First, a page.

Preterm premature rupture of membrane has the definitive risk of maternal and fetal demise and morbidity, with that knowledge the medical team will be aware of the risks and complications that could occur, using their experience and judgement of what courses of action to take if this pregnancy is viable or should be terminated (Tavassoli, Ghasemi, Mohamadzade, & Sharifian, 2010). The outcome for patients with preterm premature rupture of membrane is quite dependent on when the rupture occurred in gestation. Patients with preterm premature rupture of membranes between 32-36 weeks have been studied and concluded that expedited delivery is generally the best outcome because the risk of infection outweighs letting the baby stay in utero, once the medications are administered between 1-2 days, the likelihood of survival is more favorable (Mercer, 2008). Between the weeks of viability 23- and 31-weeks’ gestation there is a dramatically higher risk for fetal demise and morbidity (Mercer, 2008). Because of these risks every precaution is taken to prolong pregnancy, thus begins the fine line of balancing between maintaining gestation versus delivery in reference to the presence of labor that is active, vaginal bleeding, infection present in utero, and fetal compromise (Mercer, 2008). Continuous evaluations and assessments are performed while the mother is in the hospital, taking in all the information and making an informed decision on the plan of care on a case by case basis is the best avenue for an optimum prognosis.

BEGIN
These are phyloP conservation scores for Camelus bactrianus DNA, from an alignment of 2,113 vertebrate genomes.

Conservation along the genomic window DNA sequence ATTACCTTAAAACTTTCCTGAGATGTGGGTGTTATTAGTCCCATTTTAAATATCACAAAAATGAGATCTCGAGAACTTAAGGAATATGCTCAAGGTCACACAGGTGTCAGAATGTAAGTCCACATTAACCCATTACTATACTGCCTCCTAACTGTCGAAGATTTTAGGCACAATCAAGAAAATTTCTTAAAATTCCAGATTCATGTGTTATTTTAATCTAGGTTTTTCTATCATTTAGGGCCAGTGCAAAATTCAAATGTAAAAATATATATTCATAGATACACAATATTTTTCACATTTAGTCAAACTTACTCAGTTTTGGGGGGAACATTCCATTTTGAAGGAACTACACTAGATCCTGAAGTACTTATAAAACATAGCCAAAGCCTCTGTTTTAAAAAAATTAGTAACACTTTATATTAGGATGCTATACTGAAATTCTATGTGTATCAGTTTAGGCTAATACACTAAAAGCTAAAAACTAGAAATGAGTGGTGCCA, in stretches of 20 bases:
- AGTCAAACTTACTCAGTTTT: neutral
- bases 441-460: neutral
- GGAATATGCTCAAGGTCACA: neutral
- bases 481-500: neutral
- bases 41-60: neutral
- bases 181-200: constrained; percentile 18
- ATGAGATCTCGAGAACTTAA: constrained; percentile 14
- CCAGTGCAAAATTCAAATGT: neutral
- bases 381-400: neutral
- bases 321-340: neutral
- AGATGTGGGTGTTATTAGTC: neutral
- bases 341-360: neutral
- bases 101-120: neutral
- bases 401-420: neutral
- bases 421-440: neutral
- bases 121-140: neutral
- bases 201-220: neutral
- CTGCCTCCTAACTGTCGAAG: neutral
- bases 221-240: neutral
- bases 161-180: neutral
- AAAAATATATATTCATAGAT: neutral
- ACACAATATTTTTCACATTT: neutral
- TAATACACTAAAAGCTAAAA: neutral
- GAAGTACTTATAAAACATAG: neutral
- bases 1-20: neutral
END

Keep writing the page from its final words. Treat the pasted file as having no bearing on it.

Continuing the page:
As a woman with preterm premature rupture of membranes, there are many scenarios that play out in her mind, what if the baby comes early, am I going to be able to keep the baby safe but the biggest worry in a nurse’s mind is we have to do everything in our power, so she doesn’t get an infection. The risk of infection is so great that this is thetop priority when we are caring for a preterm premature rupture of membrane patient. Her diagnosis would be risk for infection related to preterm premature rupture of membrane as evidenced by gush/trickle of amniotic fluid with possibility of bacterial transmission. Being taught in lecture as soon as the placenta ruptures, a nurse starts a clock in her mind and with every hour her risk of infection rises. On assessment of the patient after she states that she had a gush or trickle of fluid that she could not stop after ensuring the safety of the fetus by getting them put on the fetal heart monitor, the medical team performs a sterile vaginal exam and diagnostic testing such as a nitrazine test, amnisure test or a ferning test to confirm placental rupture. Prior to this the nurse would have already hooked up a fetal monitor to ensure fetal well-being and a tocodynamometer to measure if she is having any contractions and the frequency. The outcome expected of all preterm premature rupture of membranes patients is that she will be free of infection at delivery of fetus by amniotic fluid staying clear and free of foul odor, the patient’s temperature stays within normal limits of her baseline and the patient shows no sign of elevated white blood cells in her CBC for a pregnant woman. Interventions that would be performed would be a non-stress test (NST), apply the fetal monitor on the baby to ensure health and safety; also have the mom frequently do kick counts to ensure movement of the baby. The nurse would follow providers orders and administer antibiotics to hopefully circumvent the risk of infection and possibly lengthen the pregnancy to a viable due date; and administer glucocorticoid betamethasone to mature the baby’s lungs by irritating the lungs into stimulation and to produce surfactant for breathing out of utero. Also, the nurse would instruct the patient on the importance of good hygiene and peri care ensuring wiping from front to back to reduce the possibility of introducing new bacteria to the environment.